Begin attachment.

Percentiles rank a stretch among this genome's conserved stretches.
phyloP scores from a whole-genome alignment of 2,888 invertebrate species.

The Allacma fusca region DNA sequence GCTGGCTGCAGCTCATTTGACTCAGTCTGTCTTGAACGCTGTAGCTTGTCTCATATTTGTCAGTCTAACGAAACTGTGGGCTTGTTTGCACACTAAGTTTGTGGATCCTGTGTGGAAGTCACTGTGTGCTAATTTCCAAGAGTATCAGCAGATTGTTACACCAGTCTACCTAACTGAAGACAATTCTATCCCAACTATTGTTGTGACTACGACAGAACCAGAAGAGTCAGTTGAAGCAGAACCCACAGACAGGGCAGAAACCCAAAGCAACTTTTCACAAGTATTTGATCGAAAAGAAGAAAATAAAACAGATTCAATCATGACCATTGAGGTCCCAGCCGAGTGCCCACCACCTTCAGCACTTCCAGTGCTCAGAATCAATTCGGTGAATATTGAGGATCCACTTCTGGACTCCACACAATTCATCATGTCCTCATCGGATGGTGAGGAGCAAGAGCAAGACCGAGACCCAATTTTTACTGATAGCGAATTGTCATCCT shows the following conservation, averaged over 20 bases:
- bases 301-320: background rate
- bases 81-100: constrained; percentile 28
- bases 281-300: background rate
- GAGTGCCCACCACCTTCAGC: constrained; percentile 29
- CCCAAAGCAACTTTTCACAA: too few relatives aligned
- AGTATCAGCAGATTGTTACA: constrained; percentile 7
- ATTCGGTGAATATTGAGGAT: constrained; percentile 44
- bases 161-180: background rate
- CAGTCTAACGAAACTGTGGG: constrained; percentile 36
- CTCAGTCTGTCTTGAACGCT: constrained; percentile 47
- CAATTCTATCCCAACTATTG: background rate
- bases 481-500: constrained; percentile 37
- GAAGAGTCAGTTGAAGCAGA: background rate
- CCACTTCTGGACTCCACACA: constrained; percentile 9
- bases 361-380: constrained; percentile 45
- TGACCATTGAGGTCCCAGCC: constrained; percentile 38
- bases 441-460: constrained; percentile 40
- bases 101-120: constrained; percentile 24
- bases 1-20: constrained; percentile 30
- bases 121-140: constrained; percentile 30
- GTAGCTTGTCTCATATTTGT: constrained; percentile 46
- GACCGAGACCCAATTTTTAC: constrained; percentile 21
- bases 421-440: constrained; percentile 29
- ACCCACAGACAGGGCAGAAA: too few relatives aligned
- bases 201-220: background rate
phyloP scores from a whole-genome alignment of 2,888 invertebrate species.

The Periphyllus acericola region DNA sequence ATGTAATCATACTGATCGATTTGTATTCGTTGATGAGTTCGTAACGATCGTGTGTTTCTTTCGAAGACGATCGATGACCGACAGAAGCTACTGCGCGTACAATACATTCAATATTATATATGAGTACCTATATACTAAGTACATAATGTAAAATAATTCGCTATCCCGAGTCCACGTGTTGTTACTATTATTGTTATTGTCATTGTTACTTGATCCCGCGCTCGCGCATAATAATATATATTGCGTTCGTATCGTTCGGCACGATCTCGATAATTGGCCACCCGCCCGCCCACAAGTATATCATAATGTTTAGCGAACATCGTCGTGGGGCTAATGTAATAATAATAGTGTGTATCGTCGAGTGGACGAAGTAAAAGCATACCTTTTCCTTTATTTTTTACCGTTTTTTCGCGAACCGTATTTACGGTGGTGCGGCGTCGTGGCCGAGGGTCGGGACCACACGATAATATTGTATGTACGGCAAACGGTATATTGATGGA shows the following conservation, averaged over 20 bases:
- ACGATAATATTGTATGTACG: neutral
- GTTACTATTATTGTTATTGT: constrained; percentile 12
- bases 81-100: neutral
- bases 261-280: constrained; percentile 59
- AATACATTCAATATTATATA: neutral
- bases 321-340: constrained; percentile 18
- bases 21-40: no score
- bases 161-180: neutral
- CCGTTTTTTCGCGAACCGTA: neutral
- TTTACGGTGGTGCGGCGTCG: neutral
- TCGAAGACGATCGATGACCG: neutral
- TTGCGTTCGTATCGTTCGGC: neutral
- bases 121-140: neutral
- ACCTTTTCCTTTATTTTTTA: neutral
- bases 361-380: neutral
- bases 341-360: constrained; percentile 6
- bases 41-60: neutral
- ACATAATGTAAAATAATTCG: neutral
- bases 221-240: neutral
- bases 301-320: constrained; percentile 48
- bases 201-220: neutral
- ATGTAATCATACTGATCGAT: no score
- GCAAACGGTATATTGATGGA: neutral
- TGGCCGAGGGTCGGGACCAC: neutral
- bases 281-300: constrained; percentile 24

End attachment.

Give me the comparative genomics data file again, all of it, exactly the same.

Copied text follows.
Percentiles rank a stretch among this genome's conserved stretches.
phyloP scores from a whole-genome alignment of 2,888 invertebrate species.

The Allacma fusca region DNA sequence GCTGGCTGCAGCTCATTTGACTCAGTCTGTCTTGAACGCTGTAGCTTGTCTCATATTTGTCAGTCTAACGAAACTGTGGGCTTGTTTGCACACTAAGTTTGTGGATCCTGTGTGGAAGTCACTGTGTGCTAATTTCCAAGAGTATCAGCAGATTGTTACACCAGTCTACCTAACTGAAGACAATTCTATCCCAACTATTGTTGTGACTACGACAGAACCAGAAGAGTCAGTTGAAGCAGAACCCACAGACAGGGCAGAAACCCAAAGCAACTTTTCACAAGTATTTGATCGAAAAGAAGAAAATAAAACAGATTCAATCATGACCATTGAGGTCCCAGCCGAGTGCCCACCACCTTCAGCACTTCCAGTGCTCAGAATCAATTCGGTGAATATTGAGGATCCACTTCTGGACTCCACACAATTCATCATGTCCTCATCGGATGGTGAGGAGCAAGAGCAAGACCGAGACCCAATTTTTACTGATAGCGAATTGTCATCCT shows the following conservation, averaged over 20 bases:
- bases 301-320: background rate
- bases 81-100: constrained; percentile 28
- bases 281-300: background rate
- GAGTGCCCACCACCTTCAGC: constrained; percentile 29
- CCCAAAGCAACTTTTCACAA: too few relatives aligned
- AGTATCAGCAGATTGTTACA: constrained; percentile 7
- ATTCGGTGAATATTGAGGAT: constrained; percentile 44
- bases 161-180: background rate
- CAGTCTAACGAAACTGTGGG: constrained; percentile 36
- CTCAGTCTGTCTTGAACGCT: constrained; percentile 47
- CAATTCTATCCCAACTATTG: background rate
- bases 481-500: constrained; percentile 37
- GAAGAGTCAGTTGAAGCAGA: background rate
- CCACTTCTGGACTCCACACA: constrained; percentile 9
- bases 361-380: constrained; percentile 45
- TGACCATTGAGGTCCCAGCC: constrained; percentile 38
- bases 441-460: constrained; percentile 40
- bases 101-120: constrained; percentile 24
- bases 1-20: constrained; percentile 30
- bases 121-140: constrained; percentile 30
- GTAGCTTGTCTCATATTTGT: constrained; percentile 46
- GACCGAGACCCAATTTTTAC: constrained; percentile 21
- bases 421-440: constrained; percentile 29
- ACCCACAGACAGGGCAGAAA: too few relatives aligned
- bases 201-220: background rate
phyloP scores from a whole-genome alignment of 2,888 invertebrate species.

The Periphyllus acericola region DNA sequence ATGTAATCATACTGATCGATTTGTATTCGTTGATGAGTTCGTAACGATCGTGTGTTTCTTTCGAAGACGATCGATGACCGACAGAAGCTACTGCGCGTACAATACATTCAATATTATATATGAGTACCTATATACTAAGTACATAATGTAAAATAATTCGCTATCCCGAGTCCACGTGTTGTTACTATTATTGTTATTGTCATTGTTACTTGATCCCGCGCTCGCGCATAATAATATATATTGCGTTCGTATCGTTCGGCACGATCTCGATAATTGGCCACCCGCCCGCCCACAAGTATATCATAATGTTTAGCGAACATCGTCGTGGGGCTAATGTAATAATAATAGTGTGTATCGTCGAGTGGACGAAGTAAAAGCATACCTTTTCCTTTATTTTTTACCGTTTTTTCGCGAACCGTATTTACGGTGGTGCGGCGTCGTGGCCGAGGGTCGGGACCACACGATAATATTGTATGTACGGCAAACGGTATATTGATGGA shows the following conservation, averaged over 20 bases:
- ACGATAATATTGTATGTACG: neutral
- GTTACTATTATTGTTATTGT: constrained; percentile 12
- bases 81-100: neutral
- bases 261-280: constrained; percentile 59
- AATACATTCAATATTATATA: neutral
- bases 321-340: constrained; percentile 18
- bases 21-40: no score
- bases 161-180: neutral
- CCGTTTTTTCGCGAACCGTA: neutral
- TTTACGGTGGTGCGGCGTCG: neutral
- TCGAAGACGATCGATGACCG: neutral
- TTGCGTTCGTATCGTTCGGC: neutral
- bases 121-140: neutral
- ACCTTTTCCTTTATTTTTTA: neutral
- bases 361-380: neutral
- bases 341-360: constrained; percentile 6
- bases 41-60: neutral
- ACATAATGTAAAATAATTCG: neutral
- bases 221-240: neutral
- bases 301-320: constrained; percentile 48
- bases 201-220: neutral
- ATGTAATCATACTGATCGAT: no score
- GCAAACGGTATATTGATGGA: neutral
- TGGCCGAGGGTCGGGACCAC: neutral
- bases 281-300: constrained; percentile 24